Friday, May 30, 2008

Sacred & Secular Belief (Or, Why I Am Not a Democrat) Part 2

Rich got me thinking with his response to part 1 of this discourse about the political nature of the statement, "Jesus is Lord." I had always taken it as a cosmological and eschatological statement first, and its political implications were worked out through that framework.

Now I'm wondering if the statement, "Caeser is Lord," was ever merely a political statement. Did the Roman emperors mean much more by that title? Was saying, "I am Lord" similar to saying "I am emperor," or "I am president?" Or were they implying something more, possibly something approaching the divine?

Regardless, Jesus didn't coin the creed, "Jesus is Lord." That was a later, apostolic invention. (Though I do believe Jesus inspired it through the Holy Spirit.)

Moreover, Jesus had the opportunity to lead a political rebellion. After feeding the 5,000 [men, and many more women and children besides], they wanted to make him king. Yet he refused, even to the point of walking on water in order to get away from them (not to mention the other things he says in John 6 to discourage the 5,000).

He could have made a political statement, and quite a large one, too. He had a ready-made army of 5,000. But instead he drove them off with an extremely difficult teaching. He had no interest in becoming king, even turning down the right to rule all the kingdoms of the world if he would only have bowed down to Satan. Jesus refused to be made king according to the will of men or devils. He would only be made king according to the will of the Father.

I don't know how to read this other than concluding that Jesus was at least unpolitical, if not antipolitical. What hope was there for him in the governments of men? What can the state do through taxation and legislation that he can't do through salvation and sanctification? I'm not saying that he is an anarchist. Far from it, actually. What I am saying is that Jesus didn't concern himself deeply with the workings of government and politics. It's as though he says, "The government is to be respected, but it's not going to be the vehicle through which I work."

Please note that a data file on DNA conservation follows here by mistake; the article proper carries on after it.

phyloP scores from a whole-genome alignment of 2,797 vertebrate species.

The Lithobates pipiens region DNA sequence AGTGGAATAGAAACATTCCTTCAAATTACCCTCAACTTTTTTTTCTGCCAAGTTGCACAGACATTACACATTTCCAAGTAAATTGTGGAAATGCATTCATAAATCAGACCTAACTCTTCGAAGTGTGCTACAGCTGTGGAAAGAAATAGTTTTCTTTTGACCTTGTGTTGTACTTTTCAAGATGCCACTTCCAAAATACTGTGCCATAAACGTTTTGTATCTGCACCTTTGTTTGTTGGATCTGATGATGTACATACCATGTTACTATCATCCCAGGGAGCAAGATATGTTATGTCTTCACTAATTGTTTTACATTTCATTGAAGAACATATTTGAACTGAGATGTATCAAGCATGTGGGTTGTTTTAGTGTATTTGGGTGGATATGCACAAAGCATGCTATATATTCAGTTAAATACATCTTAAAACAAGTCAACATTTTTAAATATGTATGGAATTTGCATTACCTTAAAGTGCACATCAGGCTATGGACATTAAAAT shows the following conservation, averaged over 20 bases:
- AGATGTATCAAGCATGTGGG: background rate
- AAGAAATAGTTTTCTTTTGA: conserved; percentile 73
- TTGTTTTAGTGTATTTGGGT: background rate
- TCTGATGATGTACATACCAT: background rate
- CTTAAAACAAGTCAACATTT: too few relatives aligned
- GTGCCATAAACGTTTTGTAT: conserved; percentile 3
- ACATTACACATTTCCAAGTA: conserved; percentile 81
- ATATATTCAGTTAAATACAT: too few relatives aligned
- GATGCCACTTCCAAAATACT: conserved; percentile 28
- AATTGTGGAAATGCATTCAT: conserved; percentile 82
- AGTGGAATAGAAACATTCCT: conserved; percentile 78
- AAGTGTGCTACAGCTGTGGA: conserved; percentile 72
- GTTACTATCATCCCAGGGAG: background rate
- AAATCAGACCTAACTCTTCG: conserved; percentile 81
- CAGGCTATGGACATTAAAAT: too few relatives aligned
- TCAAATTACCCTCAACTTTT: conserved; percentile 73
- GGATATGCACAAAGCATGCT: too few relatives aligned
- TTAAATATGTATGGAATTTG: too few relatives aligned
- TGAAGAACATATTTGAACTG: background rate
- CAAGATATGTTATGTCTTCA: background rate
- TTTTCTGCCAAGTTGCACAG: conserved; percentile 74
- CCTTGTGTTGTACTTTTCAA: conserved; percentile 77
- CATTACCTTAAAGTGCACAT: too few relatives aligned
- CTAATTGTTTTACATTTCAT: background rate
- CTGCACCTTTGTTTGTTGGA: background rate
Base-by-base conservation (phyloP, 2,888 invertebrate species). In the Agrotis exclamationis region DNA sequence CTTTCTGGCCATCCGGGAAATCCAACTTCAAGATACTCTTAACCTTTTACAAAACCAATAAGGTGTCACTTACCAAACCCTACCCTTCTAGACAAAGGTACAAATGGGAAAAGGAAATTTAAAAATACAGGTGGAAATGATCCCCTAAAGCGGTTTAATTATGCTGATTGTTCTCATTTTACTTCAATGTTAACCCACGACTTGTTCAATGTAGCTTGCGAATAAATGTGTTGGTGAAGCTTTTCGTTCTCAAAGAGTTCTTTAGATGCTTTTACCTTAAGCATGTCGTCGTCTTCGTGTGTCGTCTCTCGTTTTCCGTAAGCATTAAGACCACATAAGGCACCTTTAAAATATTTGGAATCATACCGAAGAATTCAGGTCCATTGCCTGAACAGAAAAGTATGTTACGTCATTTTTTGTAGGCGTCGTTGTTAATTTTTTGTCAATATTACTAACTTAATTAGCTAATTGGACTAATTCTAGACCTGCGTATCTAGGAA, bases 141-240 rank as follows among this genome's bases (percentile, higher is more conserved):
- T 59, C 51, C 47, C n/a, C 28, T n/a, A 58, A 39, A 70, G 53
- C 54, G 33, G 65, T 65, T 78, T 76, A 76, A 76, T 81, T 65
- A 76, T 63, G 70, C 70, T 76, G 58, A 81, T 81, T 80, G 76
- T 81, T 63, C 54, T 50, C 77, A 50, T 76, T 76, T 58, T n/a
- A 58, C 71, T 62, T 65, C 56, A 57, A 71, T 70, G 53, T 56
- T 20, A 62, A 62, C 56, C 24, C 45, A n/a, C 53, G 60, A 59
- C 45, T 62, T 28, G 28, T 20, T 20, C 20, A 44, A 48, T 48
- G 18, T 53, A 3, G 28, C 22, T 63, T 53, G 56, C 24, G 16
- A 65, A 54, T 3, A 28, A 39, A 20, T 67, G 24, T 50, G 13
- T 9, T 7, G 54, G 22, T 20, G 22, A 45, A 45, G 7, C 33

If he had been concerned about the state, then he certainly would have liberated Israel. But, of course, rather than liberating Israel from Rome, Jesus liberated mankind from sin. He left behind a small group of confessing and believing followers, which is later described as the "body of Christ." This is the core of my understanding of the Church. It is the "body of Christ" on earth.

Jesus has ascended to Heaven, yet he has left us the Holy Spirit, and his body--the Church. Therefore, Jesus is still here on earth in bodily form. His body is all who confess and believe and follow him. And it is their calling (our calling) to do the things that he did and wants to do now.

It is this understanding of the Church that influences how I understand the State. Hopefully anyone who reads these ramblings will help me to sort this through before I post part 3.

2 comments:

Breena of Course! said...

I kinda start tuning out when I hear the word "political" too many times. It throws me way off...but I know other's enjoy it so preach it sometimes preacher! Love you

brendan said...

That is exactly what they meant...all caesars were believed to be a god incarnate and then when they died they went back to their 5 star room in Valhalla...I agree with 99 percent of what you say here...I am not sure what the 1percent is that I disagrre with is yet, but I am leaving the door open for a good argument.